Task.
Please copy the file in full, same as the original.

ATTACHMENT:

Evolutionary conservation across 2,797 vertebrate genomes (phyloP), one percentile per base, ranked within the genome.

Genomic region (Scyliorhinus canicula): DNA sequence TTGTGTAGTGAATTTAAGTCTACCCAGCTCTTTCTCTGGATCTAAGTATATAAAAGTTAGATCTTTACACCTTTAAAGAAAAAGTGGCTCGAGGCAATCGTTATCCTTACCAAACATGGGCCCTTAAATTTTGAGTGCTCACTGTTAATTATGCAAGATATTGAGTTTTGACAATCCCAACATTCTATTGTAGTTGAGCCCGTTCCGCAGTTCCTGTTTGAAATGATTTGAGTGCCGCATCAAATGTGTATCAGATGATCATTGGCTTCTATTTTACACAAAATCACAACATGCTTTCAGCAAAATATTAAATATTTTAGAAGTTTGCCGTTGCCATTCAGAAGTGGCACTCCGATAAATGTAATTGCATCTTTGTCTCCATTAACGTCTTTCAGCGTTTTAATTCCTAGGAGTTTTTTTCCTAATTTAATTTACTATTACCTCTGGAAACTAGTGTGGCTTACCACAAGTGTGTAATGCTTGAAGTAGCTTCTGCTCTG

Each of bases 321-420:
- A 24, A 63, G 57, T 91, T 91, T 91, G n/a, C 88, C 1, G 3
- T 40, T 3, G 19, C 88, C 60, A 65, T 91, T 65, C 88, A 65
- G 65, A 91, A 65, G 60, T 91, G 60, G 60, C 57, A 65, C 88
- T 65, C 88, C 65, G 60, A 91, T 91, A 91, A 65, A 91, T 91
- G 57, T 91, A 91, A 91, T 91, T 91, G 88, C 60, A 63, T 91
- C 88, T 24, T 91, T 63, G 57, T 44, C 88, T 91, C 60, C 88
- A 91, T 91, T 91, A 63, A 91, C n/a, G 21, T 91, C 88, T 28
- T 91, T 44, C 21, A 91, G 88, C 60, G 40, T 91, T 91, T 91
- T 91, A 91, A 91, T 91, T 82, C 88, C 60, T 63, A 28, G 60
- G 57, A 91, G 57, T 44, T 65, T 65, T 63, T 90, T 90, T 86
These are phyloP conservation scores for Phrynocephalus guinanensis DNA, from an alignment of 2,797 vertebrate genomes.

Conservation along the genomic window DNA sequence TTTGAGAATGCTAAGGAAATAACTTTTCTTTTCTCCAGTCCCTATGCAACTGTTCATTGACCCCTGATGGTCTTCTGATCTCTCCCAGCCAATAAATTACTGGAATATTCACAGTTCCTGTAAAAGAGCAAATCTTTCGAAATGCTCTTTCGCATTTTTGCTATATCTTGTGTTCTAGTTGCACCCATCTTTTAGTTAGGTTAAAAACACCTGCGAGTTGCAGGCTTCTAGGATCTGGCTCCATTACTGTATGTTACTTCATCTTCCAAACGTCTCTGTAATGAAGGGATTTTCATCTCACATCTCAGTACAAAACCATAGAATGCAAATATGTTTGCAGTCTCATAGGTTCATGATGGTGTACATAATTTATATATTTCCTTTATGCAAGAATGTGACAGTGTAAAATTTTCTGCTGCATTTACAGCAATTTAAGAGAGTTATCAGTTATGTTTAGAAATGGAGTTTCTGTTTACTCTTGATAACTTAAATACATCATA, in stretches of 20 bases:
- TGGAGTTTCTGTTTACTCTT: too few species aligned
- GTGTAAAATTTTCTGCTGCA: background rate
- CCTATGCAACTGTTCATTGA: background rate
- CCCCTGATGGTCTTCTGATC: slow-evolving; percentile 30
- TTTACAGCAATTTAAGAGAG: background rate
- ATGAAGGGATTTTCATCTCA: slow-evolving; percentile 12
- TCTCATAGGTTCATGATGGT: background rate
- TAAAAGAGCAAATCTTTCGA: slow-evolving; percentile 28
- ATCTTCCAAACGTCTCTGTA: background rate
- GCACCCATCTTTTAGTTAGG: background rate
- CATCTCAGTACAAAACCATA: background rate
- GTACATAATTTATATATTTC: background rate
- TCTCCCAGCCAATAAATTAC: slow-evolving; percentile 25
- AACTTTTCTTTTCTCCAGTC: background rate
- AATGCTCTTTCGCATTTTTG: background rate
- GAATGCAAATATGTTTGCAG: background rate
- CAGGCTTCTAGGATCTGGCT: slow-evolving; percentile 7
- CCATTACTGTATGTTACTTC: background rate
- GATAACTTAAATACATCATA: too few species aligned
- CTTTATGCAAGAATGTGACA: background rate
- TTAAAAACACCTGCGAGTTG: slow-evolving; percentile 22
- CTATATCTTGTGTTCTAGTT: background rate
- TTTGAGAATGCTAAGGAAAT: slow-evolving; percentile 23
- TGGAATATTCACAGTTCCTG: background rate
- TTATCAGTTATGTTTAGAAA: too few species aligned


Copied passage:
Evolutionary conservation across 2,797 vertebrate genomes (phyloP), one percentile per base, ranked within the genome.

Genomic region (Scyliorhinus canicula): DNA sequence TTGTGTAGTGAATTTAAGTCTACCCAGCTCTTTCTCTGGATCTAAGTATATAAAAGTTAGATCTTTACACCTTTAAAGAAAAAGTGGCTCGAGGCAATCGTTATCCTTACCAAACATGGGCCCTTAAATTTTGAGTGCTCACTGTTAATTATGCAAGATATTGAGTTTTGACAATCCCAACATTCTATTGTAGTTGAGCCCGTTCCGCAGTTCCTGTTTGAAATGATTTGAGTGCCGCATCAAATGTGTATCAGATGATCATTGGCTTCTATTTTACACAAAATCACAACATGCTTTCAGCAAAATATTAAATATTTTAGAAGTTTGCCGTTGCCATTCAGAAGTGGCACTCCGATAAATGTAATTGCATCTTTGTCTCCATTAACGTCTTTCAGCGTTTTAATTCCTAGGAGTTTTTTTCCTAATTTAATTTACTATTACCTCTGGAAACTAGTGTGGCTTACCACAAGTGTGTAATGCTTGAAGTAGCTTCTGCTCTG

Each of bases 321-420:
- A 24, A 63, G 57, T 91, T 91, T 91, G n/a, C 88, C 1, G 3
- T 40, T 3, G 19, C 88, C 60, A 65, T 91, T 65, C 88, A 65
- G 65, A 91, A 65, G 60, T 91, G 60, G 60, C 57, A 65, C 88
- T 65, C 88, C 65, G 60, A 91, T 91, A 91, A 65, A 91, T 91
- G 57, T 91, A 91, A 91, T 91, T 91, G 88, C 60, A 63, T 91
- C 88, T 24, T 91, T 63, G 57, T 44, C 88, T 91, C 60, C 88
- A 91, T 91, T 91, A 63, A 91, C n/a, G 21, T 91, C 88, T 28
- T 91, T 44, C 21, A 91, G 88, C 60, G 40, T 91, T 91, T 91
- T 91, A 91, A 91, T 91, T 82, C 88, C 60, T 63, A 28, G 60
- G 57, A 91, G 57, T 44, T 65, T 65, T 63, T 90, T 90, T 86
These are phyloP conservation scores for Phrynocephalus guinanensis DNA, from an alignment of 2,797 vertebrate genomes.

Conservation along the genomic window DNA sequence TTTGAGAATGCTAAGGAAATAACTTTTCTTTTCTCCAGTCCCTATGCAACTGTTCATTGACCCCTGATGGTCTTCTGATCTCTCCCAGCCAATAAATTACTGGAATATTCACAGTTCCTGTAAAAGAGCAAATCTTTCGAAATGCTCTTTCGCATTTTTGCTATATCTTGTGTTCTAGTTGCACCCATCTTTTAGTTAGGTTAAAAACACCTGCGAGTTGCAGGCTTCTAGGATCTGGCTCCATTACTGTATGTTACTTCATCTTCCAAACGTCTCTGTAATGAAGGGATTTTCATCTCACATCTCAGTACAAAACCATAGAATGCAAATATGTTTGCAGTCTCATAGGTTCATGATGGTGTACATAATTTATATATTTCCTTTATGCAAGAATGTGACAGTGTAAAATTTTCTGCTGCATTTACAGCAATTTAAGAGAGTTATCAGTTATGTTTAGAAATGGAGTTTCTGTTTACTCTTGATAACTTAAATACATCATA, in stretches of 20 bases:
- TGGAGTTTCTGTTTACTCTT: too few species aligned
- GTGTAAAATTTTCTGCTGCA: background rate
- CCTATGCAACTGTTCATTGA: background rate
- CCCCTGATGGTCTTCTGATC: slow-evolving; percentile 30
- TTTACAGCAATTTAAGAGAG: background rate
- ATGAAGGGATTTTCATCTCA: slow-evolving; percentile 12
- TCTCATAGGTTCATGATGGT: background rate
- TAAAAGAGCAAATCTTTCGA: slow-evolving; percentile 28
- ATCTTCCAAACGTCTCTGTA: background rate
- GCACCCATCTTTTAGTTAGG: background rate
- CATCTCAGTACAAAACCATA: background rate
- GTACATAATTTATATATTTC: background rate
- TCTCCCAGCCAATAAATTAC: slow-evolving; percentile 25
- AACTTTTCTTTTCTCCAGTC: background rate
- AATGCTCTTTCGCATTTTTG: background rate
- GAATGCAAATATGTTTGCAG: background rate
- CAGGCTTCTAGGATCTGGCT: slow-evolving; percentile 7
- CCATTACTGTATGTTACTTC: background rate
- GATAACTTAAATACATCATA: too few species aligned
- CTTTATGCAAGAATGTGACA: background rate
- TTAAAAACACCTGCGAGTTG: slow-evolving; percentile 22
- CTATATCTTGTGTTCTAGTT: background rate
- TTTGAGAATGCTAAGGAAAT: slow-evolving; percentile 23
- TGGAATATTCACAGTTCCTG: background rate
- TTATCAGTTATGTTTAGAAA: too few species aligned